Egypt and Saudi Arabia’s island diplomacy

Dr. Ehud Eiran April 2016
Op-eds / Israel and the Middle East

The Egyptian transfer of the islands of Tiran and Sanafir in April 2016 to Saudi Arabia can be understood from at least four separate perspectives.

First, the agreement between the parties is another testimony of the close relationship between Cairo and Riyadh as part of the anti-Iranian axis. Within this alliance, Saudi Arabia had provided massive economic support to General al-Sisi’s regime and is now using the leverage it has to bring this issue to a close.

The islands’ history serves as a further reminder of the depth of Riyadh and Cairo’s relationship. The islands were part of Saudi Arabia until 1950 when Egypt gained effective control over them with Saudi acquiescence, as part of Cairo’s campaign against Israel. Herman Elits, who was the US Ambassador in Egypt in the heyday of Kissinger’s shuttle diplomacy, wrote in 2004 that Saudi Arabia refused to accept one of the islands from Israel, during the years in which Israel controlled the Islands (after the 1967 Six-Day War and until the implementation of the 1979 Israel-Egypt peace treaty). According to Elits, the Saudi position, which was based on commitment to the common Arab stance and to Egypt, was that the land should be returned to them only in the context of a comprehensive Arab-Israeli agreement.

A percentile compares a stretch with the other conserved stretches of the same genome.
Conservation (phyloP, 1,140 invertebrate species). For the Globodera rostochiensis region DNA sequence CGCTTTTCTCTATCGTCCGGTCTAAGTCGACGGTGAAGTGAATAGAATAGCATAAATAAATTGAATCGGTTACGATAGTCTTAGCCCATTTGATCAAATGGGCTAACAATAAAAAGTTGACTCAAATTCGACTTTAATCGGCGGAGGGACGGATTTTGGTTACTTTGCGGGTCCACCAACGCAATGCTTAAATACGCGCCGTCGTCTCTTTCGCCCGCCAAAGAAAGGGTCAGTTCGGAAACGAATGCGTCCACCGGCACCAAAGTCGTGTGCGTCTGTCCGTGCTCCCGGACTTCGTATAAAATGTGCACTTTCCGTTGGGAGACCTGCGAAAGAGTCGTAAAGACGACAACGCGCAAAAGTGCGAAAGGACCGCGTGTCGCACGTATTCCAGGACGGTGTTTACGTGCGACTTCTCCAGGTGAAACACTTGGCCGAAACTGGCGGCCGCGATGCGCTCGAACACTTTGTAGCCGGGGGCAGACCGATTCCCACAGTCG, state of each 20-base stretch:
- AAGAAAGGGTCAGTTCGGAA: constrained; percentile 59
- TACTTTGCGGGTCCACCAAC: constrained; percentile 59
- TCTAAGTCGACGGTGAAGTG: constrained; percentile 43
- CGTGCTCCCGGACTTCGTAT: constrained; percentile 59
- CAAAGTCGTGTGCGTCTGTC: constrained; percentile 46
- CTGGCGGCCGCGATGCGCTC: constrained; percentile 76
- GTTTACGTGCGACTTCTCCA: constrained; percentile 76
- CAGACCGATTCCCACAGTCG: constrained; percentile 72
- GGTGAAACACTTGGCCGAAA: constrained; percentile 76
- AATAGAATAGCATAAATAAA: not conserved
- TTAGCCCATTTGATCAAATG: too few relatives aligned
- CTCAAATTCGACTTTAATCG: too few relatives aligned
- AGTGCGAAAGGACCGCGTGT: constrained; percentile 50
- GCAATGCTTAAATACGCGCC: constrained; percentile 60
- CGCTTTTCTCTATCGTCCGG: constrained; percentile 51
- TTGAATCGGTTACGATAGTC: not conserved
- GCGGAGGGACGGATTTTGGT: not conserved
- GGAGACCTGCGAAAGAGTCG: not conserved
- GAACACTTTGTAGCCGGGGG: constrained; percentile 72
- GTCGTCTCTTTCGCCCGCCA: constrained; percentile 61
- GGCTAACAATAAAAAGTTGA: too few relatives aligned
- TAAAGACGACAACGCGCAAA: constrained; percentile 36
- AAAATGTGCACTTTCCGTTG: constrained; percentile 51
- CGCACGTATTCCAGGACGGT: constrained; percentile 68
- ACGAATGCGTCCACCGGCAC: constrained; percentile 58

Secondly, the peaceful resolution of this issue is part of a broader set of bilateral agreements that will benefit both countries. One such project is a joint initiative to build a bridge for transportation across the Red Sea that will connect southern Sinai and northwestern Saudi Arabia. This bridge, if it is built, will enable a flow of interaction between Arab Africa and Arab Asia. Such a bridge can also increase the volume of trade between the two continents, assisting the Egyptian economy.

Thirdly, both countries chose to resolve the issue bilaterally. The international system and international law in particular furnish disputing parties with multiple channels, fora, and norms to resolve conflicts. A similar approach is seen in some of the other regional disputes, such as the conflict between Israel and Lebanon over the demarcation of their respective international maritime boundary. This is another reminder of the limitations of international mediation – both in terms of substance and process – when coming to resolve inter-state conflicts in the region.

Finally, the agreement is the first formal territorial change in the Arab world since the beginning of the political instability in the region in late 2010. It is not a change in the full sense of the word, as the land was on a “loan” of sorts. And yet, it was significant enough for the numerous Egyptians that protested against the move. While a number of countries like Syria, Iraq and Libya are de-facto divided, the international norm of “border fixity” was strong enough till now to prevent any such formal change. The regional instability is likely to bring more territorial change, especially in disputed areas but perhaps also in formerly unitary states such as Syria.

(originally published by i24)

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